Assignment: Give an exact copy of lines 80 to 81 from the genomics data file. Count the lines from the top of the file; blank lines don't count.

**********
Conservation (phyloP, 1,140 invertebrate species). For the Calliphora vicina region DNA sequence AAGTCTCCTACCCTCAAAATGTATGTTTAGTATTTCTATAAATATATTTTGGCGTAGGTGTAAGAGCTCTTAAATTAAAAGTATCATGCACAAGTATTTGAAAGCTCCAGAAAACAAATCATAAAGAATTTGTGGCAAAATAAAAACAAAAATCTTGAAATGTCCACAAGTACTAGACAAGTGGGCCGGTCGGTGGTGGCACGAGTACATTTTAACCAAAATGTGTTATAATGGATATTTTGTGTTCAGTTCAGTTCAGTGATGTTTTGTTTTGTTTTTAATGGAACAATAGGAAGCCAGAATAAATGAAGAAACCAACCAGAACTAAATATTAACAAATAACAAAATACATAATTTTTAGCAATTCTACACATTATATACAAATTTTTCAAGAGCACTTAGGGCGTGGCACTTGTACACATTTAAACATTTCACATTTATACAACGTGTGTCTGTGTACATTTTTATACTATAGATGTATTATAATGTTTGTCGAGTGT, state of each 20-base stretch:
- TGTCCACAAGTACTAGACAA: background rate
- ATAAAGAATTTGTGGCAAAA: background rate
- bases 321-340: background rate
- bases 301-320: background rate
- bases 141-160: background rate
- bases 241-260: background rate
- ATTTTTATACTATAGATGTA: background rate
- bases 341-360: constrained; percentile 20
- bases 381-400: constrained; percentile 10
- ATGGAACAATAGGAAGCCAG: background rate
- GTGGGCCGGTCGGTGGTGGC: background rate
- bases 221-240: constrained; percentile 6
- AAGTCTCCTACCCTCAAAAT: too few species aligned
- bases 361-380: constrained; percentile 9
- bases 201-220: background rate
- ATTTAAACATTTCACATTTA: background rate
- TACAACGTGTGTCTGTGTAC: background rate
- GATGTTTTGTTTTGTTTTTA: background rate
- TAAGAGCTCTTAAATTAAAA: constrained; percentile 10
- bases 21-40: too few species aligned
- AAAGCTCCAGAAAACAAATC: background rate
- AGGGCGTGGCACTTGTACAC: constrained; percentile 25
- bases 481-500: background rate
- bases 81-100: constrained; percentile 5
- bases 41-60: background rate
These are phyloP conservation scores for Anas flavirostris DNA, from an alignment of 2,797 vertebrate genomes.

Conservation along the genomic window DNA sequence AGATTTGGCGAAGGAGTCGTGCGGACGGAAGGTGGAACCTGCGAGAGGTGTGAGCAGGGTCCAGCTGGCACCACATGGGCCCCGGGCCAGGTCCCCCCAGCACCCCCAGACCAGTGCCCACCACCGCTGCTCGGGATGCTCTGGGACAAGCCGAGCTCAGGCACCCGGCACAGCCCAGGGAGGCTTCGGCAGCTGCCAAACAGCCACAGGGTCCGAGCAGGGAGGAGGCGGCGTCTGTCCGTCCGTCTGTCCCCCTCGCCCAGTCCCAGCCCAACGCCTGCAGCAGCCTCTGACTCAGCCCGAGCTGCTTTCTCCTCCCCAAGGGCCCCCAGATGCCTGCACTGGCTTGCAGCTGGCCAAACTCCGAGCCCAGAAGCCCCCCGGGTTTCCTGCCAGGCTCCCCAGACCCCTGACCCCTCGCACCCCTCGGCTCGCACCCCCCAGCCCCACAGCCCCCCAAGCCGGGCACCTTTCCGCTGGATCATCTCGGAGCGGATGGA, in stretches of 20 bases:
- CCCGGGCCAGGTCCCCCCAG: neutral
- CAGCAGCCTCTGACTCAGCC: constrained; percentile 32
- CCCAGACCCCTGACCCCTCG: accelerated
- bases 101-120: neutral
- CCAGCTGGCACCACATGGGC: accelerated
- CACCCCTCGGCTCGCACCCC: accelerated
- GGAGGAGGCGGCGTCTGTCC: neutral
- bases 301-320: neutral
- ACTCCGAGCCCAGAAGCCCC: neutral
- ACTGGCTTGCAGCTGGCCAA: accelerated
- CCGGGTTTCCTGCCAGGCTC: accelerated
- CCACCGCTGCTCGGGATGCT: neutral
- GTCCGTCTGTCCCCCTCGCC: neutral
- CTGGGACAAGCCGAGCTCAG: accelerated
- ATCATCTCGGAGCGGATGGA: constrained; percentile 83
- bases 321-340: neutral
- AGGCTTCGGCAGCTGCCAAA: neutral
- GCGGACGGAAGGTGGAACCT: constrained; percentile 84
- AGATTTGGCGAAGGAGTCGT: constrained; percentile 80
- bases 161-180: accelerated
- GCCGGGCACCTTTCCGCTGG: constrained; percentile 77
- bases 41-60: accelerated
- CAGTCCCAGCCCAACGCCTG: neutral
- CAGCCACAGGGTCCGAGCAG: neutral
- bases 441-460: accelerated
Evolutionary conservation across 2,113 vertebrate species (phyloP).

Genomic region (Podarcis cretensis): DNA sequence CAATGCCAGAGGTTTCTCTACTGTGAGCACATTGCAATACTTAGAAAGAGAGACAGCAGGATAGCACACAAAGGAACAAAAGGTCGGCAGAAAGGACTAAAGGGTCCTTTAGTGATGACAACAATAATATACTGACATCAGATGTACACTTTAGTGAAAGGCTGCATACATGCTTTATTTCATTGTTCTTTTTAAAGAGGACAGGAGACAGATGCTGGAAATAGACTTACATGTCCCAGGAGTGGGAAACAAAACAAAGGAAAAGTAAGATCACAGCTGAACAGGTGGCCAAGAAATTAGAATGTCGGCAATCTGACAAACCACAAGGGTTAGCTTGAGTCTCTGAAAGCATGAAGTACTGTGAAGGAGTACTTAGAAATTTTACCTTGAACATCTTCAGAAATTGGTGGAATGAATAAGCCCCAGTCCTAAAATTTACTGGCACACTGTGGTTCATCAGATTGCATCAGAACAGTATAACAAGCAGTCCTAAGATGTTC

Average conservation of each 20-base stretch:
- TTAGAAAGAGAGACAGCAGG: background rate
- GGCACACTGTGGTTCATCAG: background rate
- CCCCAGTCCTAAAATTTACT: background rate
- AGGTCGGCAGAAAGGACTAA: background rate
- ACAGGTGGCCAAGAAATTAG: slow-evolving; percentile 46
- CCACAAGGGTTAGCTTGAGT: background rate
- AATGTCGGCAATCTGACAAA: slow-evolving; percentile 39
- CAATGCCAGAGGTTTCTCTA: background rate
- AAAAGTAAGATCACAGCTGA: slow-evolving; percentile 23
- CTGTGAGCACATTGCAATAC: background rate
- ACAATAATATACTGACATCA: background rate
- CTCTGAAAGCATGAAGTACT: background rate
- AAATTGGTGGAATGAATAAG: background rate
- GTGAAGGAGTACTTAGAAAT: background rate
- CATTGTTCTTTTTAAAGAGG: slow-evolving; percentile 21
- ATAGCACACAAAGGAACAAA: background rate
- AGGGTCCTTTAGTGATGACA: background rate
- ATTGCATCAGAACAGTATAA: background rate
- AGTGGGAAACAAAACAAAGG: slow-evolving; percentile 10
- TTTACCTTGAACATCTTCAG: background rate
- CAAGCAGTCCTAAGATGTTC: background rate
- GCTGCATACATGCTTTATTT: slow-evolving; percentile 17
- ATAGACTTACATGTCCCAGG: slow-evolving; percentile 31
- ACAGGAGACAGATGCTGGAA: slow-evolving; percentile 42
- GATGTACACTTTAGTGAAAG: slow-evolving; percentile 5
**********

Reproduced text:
- ACAGGAGACAGATGCTGGAA: slow-evolving; percentile 42
- GATGTACACTTTAGTGAAAG: slow-evolving; percentile 5